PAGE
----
Dr. A.K. Singal MBBS (Gold Medalist), DNB, MNAMS
M.CH (AIIMS, Gold Medalist)
Stecker Scholar Pediatric Urology (USA)

Media Coverage

Keyhole Surgery offers new hope. DNA healthline, May27, 2007,DNA healthline,May 27, 2007

Keyhole surgery offers new hope

Even complex procedures are now possible due to the advances in laparoscopy technology and equipment

For two years after he was born, Rahul Singh's parents did not realise their son had been born with a defect. One of the boy's testicles had not descended, and the family was told that only surgery would correct the problem. "He was very small and it was a scary thought, so we put off surgery till later," says Rahul's father, Ramesh. After several surgeons told him it might already be too late, Ramesh came across one who suggested laparoscopy.

Four months after surgery, Rahul, now 3, has only a two-millimetre scar as a reminder that he had a problem. "In Rahul's case, open surgery wasn't an option. It would have been too dangerous after the age of two," says Dr Arbinder Singal, paediatric surgeon at MGM hospital, Vashi. "Thanks to laparoscopy it is now possible for surgeons to carry out even complicated paediatric procedures."

Since it was introduced in the 1980s, laparoscopy or key-hole surgery has become immensely popular and used for a wide spectrum of surgeries. A surgeon inserts a telescope and other surgical instruments through small incisions in the abdomen, and then performs the procedure by watching the images on a computer screen. Only a qualified laparoscopic surgeon can perform the procedure as it needs a lot of precision and hand-eye coordination.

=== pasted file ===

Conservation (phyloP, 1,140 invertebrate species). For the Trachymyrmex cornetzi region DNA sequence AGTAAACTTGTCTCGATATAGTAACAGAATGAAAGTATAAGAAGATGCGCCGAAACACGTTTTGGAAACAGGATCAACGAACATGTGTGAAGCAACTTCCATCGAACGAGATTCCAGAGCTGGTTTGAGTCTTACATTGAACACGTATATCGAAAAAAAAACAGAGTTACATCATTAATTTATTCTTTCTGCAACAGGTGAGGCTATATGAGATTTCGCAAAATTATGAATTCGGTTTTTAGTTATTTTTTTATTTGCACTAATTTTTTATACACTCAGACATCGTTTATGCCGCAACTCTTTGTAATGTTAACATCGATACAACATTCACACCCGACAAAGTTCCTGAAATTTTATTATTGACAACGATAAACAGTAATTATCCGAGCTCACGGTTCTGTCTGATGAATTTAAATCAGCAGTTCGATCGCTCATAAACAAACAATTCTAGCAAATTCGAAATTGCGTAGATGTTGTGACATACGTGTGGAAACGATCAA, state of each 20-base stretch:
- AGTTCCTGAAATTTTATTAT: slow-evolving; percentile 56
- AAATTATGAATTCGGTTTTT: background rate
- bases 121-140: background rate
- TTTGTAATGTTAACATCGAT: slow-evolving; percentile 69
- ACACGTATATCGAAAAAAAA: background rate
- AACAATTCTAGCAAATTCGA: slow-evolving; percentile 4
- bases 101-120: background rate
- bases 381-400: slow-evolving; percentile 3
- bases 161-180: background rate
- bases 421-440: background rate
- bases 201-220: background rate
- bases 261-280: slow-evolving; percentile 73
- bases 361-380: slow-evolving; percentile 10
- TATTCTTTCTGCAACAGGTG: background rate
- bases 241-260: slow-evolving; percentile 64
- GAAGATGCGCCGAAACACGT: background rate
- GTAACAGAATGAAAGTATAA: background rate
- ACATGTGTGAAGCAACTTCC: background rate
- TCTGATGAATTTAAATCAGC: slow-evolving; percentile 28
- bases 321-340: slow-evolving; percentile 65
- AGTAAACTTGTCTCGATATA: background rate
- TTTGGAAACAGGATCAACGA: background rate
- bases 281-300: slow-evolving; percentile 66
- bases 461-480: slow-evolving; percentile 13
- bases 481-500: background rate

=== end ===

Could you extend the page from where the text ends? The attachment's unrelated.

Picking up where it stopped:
"Almost 80 per cent of all abdominal surgeries are performed laparoscopically," says Dr Deepraj Bhandarkar, senior laparoscopic surgeon at PD Hinduja National Hospital. "The remaining 20 per cent are open surgeries only because the patient is an accident victim or has cancer or very large tumours," he adds. Advances in optical instruments, cameras and surgical instruments have also made the procedure more precise.

For instance, surgeons now use ultrasonic shears that immediately seal blood vessels along the incision. This means that patients who could haemorrhage during an open surgery can undergo laparoscopy, and reduce the risk involved. "Laser technology causes minimal damage to tissues and blood vessels even during the procedure," says Dr Bhandarkar.

There are a lot of reasons for the increasing popularity of laparoscopic surgery. "It is minimally invasive, which speeds up the healing process," says Dr Singal. Patients usually need to spend only a few days in the hospital, and because the incision is small, the wound heals much faster and leaves no scars. "The surgery is also more precise because the doctor gets a magnified view of the organ he is operating on," he adds.

A laparoscopy costs about Rs2,000-3,000 more than open surgery. "The cost has come down because Indian manufacturers make good equipment now and we don't need to import them anymore," says Dr Bhandarkar.

For Puriben Rathod, 95, laparoscopy proved to be a life-saver. She had stones in her kidney as well as her gall bladder. "The pain was terrible," she says. Doctors didn't want to risk open surgery on Rathod because of her age, so she underwent a laparoscopy. "We did not know too much about laparoscopy, but we are grateful now," says Deepak, her grandson. "She was ready to go home a day after the surgery. A week later, she was all set to go shopping for vegetables."

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